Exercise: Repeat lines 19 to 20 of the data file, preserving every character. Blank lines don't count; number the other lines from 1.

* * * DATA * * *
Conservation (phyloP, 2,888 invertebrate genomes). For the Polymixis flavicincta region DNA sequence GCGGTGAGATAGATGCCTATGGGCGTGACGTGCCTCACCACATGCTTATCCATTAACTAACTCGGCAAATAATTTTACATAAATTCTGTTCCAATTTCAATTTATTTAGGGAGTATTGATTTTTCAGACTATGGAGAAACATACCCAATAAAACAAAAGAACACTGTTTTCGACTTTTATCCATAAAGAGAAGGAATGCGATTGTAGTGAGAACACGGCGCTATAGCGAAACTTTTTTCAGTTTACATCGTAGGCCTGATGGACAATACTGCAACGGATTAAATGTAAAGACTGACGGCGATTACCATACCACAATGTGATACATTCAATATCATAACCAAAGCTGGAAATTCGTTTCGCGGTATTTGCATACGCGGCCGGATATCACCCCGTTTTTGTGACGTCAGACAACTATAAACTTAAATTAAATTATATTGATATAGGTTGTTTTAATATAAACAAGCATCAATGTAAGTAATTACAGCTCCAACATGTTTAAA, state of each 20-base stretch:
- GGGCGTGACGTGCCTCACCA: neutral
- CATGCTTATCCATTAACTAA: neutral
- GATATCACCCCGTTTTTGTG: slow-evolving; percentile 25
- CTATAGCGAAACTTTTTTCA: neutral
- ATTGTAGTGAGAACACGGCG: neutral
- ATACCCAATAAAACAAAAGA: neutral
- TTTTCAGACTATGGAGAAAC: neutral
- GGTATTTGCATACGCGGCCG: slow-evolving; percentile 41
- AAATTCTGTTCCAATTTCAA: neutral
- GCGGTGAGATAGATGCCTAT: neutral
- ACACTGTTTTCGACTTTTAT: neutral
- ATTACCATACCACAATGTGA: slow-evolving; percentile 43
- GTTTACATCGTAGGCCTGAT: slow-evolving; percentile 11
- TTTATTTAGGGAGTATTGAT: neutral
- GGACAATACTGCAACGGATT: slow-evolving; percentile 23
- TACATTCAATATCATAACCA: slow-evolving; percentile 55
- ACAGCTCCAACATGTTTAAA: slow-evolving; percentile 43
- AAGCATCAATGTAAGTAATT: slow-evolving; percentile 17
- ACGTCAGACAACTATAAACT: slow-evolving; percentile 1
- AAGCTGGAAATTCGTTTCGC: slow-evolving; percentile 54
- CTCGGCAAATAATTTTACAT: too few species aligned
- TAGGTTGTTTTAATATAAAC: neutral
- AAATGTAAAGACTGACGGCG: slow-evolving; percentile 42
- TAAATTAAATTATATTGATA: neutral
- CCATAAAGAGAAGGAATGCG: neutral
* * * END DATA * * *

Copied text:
- AAGCATCAATGTAAGTAATT: slow-evolving; percentile 17
- ACGTCAGACAACTATAAACT: slow-evolving; percentile 1